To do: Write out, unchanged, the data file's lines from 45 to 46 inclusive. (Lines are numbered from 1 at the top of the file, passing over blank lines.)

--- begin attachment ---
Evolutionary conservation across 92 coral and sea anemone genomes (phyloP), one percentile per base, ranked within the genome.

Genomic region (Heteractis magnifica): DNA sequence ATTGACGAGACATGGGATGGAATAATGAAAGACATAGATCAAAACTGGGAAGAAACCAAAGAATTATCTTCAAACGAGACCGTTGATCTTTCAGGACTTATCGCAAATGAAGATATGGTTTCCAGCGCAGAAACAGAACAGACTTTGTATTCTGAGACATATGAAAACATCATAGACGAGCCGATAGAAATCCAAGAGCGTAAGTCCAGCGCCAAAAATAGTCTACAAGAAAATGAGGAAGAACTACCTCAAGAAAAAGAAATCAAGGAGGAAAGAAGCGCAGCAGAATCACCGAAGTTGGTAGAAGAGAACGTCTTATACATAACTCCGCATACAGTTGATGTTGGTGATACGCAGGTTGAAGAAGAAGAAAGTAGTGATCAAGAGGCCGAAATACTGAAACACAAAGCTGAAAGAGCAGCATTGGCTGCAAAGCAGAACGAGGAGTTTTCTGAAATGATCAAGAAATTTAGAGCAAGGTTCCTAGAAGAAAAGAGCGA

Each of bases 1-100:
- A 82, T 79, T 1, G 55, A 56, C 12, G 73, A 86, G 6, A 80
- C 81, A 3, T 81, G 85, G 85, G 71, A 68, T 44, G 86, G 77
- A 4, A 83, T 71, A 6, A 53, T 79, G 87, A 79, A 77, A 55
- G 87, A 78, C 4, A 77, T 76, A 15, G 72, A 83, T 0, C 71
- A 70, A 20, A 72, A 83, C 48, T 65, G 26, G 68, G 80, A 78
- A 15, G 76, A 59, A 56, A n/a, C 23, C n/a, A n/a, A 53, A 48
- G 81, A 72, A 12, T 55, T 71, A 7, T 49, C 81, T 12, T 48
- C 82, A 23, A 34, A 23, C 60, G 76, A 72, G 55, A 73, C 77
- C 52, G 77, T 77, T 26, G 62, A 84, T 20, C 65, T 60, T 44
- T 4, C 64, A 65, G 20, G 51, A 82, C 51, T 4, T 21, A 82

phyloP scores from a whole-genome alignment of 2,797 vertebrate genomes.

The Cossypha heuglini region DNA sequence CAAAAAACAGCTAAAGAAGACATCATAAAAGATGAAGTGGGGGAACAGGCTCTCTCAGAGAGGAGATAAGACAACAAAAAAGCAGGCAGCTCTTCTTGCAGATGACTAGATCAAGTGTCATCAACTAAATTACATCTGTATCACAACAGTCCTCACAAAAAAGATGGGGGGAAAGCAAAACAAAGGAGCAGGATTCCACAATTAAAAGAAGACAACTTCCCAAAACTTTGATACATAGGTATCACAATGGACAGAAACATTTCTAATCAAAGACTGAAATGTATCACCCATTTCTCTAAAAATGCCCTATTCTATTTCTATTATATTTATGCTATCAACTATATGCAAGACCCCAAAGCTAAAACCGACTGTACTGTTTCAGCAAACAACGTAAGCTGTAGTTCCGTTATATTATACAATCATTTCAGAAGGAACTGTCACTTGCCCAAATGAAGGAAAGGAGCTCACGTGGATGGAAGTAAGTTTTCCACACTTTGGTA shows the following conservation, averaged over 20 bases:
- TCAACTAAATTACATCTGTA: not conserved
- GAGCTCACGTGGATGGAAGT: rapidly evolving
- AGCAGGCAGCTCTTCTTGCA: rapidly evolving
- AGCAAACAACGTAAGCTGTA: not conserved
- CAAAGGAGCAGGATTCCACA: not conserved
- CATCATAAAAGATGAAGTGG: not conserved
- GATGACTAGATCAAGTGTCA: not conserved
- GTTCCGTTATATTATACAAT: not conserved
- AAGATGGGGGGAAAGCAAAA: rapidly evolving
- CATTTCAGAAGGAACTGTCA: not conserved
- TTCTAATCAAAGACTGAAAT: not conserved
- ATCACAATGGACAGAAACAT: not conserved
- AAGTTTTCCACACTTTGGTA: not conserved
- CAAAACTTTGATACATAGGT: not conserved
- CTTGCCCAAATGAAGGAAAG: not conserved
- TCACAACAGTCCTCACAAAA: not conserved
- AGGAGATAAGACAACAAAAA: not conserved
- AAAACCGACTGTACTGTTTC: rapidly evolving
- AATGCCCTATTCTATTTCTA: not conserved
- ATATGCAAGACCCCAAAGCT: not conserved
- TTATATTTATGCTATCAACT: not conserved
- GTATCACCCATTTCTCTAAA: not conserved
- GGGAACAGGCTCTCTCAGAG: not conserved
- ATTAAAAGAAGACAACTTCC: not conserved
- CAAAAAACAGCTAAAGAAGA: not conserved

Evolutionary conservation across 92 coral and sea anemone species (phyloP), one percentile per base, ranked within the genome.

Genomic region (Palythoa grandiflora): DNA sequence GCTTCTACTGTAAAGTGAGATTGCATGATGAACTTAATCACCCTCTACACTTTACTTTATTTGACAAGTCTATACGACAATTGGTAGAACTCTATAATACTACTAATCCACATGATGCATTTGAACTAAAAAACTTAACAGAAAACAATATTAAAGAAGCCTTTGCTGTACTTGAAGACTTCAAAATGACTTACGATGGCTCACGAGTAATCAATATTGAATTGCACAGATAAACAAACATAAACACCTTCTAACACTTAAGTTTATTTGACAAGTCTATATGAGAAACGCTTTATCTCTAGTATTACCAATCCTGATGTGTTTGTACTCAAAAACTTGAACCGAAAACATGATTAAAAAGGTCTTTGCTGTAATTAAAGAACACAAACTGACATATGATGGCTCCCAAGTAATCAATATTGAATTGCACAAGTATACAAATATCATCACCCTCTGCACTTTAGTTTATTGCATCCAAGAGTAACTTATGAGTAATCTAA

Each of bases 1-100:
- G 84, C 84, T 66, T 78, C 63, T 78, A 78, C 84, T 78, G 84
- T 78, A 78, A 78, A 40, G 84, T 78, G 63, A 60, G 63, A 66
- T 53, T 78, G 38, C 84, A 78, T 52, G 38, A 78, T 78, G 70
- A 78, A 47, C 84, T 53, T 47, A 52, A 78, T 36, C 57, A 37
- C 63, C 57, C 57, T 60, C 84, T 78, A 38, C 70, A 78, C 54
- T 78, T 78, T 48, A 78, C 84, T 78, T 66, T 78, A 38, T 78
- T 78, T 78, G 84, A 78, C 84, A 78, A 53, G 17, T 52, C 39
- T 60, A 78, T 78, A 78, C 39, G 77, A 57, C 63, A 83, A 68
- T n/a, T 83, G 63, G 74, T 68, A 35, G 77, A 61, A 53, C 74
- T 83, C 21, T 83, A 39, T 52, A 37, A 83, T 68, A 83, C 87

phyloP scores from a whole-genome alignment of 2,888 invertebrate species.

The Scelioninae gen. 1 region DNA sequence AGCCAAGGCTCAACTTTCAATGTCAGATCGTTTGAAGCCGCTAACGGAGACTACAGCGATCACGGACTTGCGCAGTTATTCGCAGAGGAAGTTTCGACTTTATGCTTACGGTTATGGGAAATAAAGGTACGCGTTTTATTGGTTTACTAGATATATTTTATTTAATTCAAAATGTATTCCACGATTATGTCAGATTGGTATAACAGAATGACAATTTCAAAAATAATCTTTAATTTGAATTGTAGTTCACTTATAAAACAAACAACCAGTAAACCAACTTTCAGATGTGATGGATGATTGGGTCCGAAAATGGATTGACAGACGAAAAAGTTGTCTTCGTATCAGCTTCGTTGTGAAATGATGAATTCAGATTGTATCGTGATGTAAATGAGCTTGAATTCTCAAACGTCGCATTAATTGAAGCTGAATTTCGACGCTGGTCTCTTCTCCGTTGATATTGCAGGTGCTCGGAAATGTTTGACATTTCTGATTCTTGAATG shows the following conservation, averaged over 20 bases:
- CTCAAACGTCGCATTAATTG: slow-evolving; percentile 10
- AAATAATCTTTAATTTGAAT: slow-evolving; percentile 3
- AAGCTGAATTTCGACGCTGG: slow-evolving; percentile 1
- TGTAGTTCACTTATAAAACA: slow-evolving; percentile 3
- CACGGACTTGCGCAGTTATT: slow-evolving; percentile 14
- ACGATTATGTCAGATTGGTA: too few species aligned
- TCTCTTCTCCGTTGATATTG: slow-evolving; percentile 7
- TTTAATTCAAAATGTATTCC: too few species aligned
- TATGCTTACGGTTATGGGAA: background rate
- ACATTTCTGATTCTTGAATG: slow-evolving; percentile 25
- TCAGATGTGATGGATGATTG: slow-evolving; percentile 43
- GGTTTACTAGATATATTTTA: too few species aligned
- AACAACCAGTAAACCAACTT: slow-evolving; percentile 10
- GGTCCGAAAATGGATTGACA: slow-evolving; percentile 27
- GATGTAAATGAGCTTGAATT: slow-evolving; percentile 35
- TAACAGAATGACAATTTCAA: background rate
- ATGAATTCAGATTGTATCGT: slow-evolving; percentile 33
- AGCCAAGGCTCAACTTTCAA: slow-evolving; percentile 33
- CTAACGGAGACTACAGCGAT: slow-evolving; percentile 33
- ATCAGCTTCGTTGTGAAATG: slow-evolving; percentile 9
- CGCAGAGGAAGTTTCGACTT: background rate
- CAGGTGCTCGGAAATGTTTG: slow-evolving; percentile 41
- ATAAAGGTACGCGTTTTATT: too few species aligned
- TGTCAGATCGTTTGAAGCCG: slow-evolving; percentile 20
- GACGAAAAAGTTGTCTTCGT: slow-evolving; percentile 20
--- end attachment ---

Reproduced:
- T 78, A 78, A 78, A 40, G 84, T 78, G 63, A 60, G 63, A 66
- T 53, T 78, G 38, C 84, A 78, T 52, G 38, A 78, T 78, G 70